‘Digital-first’ approach to international sporting events highlights role of smart tech
Technology plays an intrinsic role within the sports sector, enhancing the way fans engage with their team or favourite athlete, as well as improving the environmental impact of clubs and events across the world. From stadium management to faster and better connectivity infrastructures, we are in the midst of a transformational era of sport.
As fans, we are already familiar with how smart tech has been introduced to mainstream sport over the last few years, including Video Assistance Referee (VAR), which is used to support the decision-making process of referees.
Its controversial introduction to the Premier League and Scottish Premiership in 2019 and 2022 respectively was described as the largest tech revolution in the history of football, despite its introduction dividing the opinion of fans. Many felt that VAR slows matches down and negatively impacts the fan experience, despite it having the ability to rectify incorrect decisions. Despite those concerns, I believe VAR’s ability to monitor player data shows the potential positive impact this tech can have on professional sport longer term.
Smart technology is improving the experience for players, fans and competitors whilst simultaneously creating a safer, greener and more accessible sector.
Birmingham proudly hosted the Commonwealth Games 2022 and pledged to become the first carbon-neutral games in history, creating a positive experience for competitors, visitors and local communities alike.
Setting a benchmark for future big sporting events, Birmingham 2022 Commonwealth Games joined forces with North to design, develop and deploy smart sensors to monitor the air quality at prominent locations across the city connected to the Games.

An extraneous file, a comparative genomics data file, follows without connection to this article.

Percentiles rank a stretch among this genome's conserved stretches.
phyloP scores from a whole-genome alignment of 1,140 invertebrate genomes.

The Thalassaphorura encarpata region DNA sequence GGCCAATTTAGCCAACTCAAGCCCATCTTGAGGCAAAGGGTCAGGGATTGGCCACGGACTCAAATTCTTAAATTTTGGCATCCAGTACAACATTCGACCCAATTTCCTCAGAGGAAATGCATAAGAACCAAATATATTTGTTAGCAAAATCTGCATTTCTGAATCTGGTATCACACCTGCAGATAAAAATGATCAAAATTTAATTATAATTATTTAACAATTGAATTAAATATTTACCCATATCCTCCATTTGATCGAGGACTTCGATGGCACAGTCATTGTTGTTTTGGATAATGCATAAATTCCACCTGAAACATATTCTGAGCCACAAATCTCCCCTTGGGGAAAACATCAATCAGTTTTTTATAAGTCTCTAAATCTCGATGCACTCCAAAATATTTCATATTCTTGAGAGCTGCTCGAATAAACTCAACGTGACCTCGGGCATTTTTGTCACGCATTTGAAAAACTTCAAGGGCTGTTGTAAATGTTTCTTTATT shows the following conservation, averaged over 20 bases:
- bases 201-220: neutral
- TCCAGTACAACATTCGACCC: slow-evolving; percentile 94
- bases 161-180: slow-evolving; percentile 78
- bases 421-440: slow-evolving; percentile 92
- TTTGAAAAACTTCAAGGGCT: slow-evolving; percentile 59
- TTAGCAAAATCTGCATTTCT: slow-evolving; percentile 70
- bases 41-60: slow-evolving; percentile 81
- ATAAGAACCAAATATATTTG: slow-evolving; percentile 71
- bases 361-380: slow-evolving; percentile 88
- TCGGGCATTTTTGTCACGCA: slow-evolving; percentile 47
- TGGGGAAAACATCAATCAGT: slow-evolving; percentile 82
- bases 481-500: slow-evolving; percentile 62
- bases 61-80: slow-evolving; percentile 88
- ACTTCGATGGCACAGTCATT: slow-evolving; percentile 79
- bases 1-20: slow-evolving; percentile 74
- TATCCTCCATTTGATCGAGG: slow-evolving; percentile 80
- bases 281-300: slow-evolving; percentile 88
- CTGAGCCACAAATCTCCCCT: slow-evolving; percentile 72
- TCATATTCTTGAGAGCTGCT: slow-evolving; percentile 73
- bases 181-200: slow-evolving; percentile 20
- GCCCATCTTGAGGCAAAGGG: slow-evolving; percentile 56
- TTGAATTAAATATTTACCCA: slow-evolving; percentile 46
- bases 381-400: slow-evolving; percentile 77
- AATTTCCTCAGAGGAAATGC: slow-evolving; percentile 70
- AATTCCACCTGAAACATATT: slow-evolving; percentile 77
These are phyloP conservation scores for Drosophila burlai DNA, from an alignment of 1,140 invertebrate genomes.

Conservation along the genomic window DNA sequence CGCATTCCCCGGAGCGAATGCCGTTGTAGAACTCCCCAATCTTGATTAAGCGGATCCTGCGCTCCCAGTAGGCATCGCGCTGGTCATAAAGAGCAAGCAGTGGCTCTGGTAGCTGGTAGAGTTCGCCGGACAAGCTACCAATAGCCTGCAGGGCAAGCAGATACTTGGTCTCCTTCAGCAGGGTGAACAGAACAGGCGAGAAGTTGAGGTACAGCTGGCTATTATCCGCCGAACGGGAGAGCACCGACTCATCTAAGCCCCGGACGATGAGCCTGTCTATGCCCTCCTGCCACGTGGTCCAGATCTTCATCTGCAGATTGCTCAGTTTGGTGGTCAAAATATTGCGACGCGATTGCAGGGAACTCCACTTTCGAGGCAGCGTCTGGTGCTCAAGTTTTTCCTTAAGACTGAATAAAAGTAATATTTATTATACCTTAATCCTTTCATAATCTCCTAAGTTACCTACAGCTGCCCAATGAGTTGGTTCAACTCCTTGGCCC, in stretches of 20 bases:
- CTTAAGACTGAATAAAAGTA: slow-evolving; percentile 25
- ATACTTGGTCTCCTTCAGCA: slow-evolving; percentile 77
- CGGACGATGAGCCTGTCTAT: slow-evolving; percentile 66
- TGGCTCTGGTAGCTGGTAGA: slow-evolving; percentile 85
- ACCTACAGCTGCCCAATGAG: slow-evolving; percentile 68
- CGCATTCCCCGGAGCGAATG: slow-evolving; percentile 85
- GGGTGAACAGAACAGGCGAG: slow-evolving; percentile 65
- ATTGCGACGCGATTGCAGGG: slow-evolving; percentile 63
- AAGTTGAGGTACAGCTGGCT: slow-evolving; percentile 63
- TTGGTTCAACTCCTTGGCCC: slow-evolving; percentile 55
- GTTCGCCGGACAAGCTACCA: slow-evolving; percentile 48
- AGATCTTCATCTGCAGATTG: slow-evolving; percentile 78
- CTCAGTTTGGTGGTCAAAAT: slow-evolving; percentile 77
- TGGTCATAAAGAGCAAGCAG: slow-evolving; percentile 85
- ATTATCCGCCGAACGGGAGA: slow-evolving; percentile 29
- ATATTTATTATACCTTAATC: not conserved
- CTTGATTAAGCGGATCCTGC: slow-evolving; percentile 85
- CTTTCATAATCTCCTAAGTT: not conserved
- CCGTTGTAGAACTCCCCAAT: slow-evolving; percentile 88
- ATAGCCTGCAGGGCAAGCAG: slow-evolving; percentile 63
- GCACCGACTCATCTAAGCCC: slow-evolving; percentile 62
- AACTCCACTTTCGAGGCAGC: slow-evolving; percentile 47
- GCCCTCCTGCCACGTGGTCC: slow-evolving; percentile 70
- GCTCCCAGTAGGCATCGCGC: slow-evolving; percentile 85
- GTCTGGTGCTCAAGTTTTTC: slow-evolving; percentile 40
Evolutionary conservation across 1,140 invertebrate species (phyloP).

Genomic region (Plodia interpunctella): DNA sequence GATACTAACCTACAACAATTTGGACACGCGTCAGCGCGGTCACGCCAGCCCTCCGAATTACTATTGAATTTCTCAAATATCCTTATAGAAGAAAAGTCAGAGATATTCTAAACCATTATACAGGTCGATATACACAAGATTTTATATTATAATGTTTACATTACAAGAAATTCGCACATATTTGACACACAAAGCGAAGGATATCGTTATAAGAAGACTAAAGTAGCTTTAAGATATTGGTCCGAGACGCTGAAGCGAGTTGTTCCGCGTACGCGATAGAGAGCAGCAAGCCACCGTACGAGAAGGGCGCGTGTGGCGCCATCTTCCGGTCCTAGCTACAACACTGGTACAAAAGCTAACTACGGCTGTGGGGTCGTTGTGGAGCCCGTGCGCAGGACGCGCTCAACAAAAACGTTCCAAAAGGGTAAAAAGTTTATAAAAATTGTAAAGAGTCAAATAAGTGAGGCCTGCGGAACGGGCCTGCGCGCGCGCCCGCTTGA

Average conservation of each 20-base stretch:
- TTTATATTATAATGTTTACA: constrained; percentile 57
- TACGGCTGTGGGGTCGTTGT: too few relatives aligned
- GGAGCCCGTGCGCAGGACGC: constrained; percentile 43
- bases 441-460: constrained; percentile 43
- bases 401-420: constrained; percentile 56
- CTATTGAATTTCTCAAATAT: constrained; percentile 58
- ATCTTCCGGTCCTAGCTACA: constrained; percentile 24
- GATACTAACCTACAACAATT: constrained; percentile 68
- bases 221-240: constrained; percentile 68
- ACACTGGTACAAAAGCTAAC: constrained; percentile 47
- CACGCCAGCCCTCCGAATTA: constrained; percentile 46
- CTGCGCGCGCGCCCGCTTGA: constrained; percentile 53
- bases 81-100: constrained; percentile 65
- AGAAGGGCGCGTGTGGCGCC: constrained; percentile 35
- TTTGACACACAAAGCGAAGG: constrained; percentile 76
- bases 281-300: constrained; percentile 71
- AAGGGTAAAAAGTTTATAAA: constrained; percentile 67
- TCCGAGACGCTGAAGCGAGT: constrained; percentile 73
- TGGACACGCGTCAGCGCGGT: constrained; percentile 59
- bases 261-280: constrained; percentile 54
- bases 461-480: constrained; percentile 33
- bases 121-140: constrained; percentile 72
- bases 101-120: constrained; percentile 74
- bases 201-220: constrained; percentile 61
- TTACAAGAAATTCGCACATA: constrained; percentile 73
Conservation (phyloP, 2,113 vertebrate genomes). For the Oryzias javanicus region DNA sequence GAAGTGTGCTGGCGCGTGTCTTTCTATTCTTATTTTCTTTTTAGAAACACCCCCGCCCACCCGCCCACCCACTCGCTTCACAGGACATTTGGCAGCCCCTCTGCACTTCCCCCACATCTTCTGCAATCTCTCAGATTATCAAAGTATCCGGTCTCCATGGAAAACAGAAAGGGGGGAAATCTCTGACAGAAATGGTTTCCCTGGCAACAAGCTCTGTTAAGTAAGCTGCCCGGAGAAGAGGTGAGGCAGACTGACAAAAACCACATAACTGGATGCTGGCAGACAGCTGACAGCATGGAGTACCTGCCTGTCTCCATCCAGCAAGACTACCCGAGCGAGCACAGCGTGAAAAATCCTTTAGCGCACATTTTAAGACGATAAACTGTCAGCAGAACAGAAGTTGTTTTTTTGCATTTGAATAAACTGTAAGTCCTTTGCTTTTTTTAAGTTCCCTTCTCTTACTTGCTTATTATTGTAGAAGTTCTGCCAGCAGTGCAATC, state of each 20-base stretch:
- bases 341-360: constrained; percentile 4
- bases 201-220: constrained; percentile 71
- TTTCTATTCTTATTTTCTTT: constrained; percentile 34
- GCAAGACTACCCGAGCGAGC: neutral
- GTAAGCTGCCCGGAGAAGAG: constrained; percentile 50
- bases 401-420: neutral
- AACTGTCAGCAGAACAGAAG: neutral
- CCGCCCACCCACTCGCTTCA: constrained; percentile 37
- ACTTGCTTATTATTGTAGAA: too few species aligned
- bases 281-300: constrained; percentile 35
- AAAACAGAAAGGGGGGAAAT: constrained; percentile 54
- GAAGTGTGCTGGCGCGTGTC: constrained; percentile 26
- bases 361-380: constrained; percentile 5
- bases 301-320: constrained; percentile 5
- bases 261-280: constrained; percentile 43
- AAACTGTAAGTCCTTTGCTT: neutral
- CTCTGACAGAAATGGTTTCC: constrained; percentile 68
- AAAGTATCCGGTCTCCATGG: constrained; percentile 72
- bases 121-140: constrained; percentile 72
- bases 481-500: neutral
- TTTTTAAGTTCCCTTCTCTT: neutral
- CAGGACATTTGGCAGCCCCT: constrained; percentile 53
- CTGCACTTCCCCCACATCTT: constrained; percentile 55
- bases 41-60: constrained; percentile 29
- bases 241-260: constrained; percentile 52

As the official Smart Environments Provider for the Games, North used its low-powered, long-range network and air quality sensor-based managed service to monitor and record factors including CO2, temperature, pressure and relative humidity in real-time.
As thousands of people descended on the city, the sensors were installed at areas of high footfall including at main traffic routes and motorways, key marathon milestones, public transport stops, and at the University of Birmingham campus, which was the main athlete’s village.
In addition to this, West Midlands Police introduced mapping technology using 3D maps produced by Ordnance Survey to help keep people safe across the city. This first of its kind, digital-first approach to an international sporting event highlights the role smart tech has outside of the pitch and arena environment in improving the indirect impact of sport.
Major events and stadia have unique and complex technology needs. Whether it’s the various network infrastructures enabling TV broadcasting, Wi-Fi and digital signage/scoreboards, or the complex CCTV video surveillance and analytics to manage the safety of attendees.
By design, stadiums and events are also power-hungry. With stadium operators looking for new ways to lower energy consumption, another significant advance in smart tech is the use of energy saving public address and voice alarm (PA/VA) audio technology in stadiums. Bound by health and safety legislation to be operational at all times, and with traditional systems using an abundance of energy electricity to remain operational, a revolutionary state-of-the-art solution delivered by North means that when the PA/VA audio system is not required, the digital amplifiers automatically enter an intelligent sleep mode without creating a hazard or breaking any health and safety regulations. Subsequently, this minimises energy use and on average stadiums benefit from reduced annual operational costs of between £30,000 – £40,000.
That’s not the only behind the scenes technology that is aiding the sport sector. Many high-profile events, including The Open Championship, are consistently upgrading network infrastructures and connectivity to ensure that fans get the best experience.
As our favourite sports continue to take a tech-first approach both on and off the playing field, it’s unsurprising to learn that the global market for sports technology industry is expected to reach a valuation of £33.21 billion by 2028, according to the Research and Markets – Global Sports Technology Market Report and Forecast 2023-2028 in May this year. However, this is just the start. Digitalisation has the power to deepen audience engagement, enhance the fan experience, generate further income and reduce environmental impact.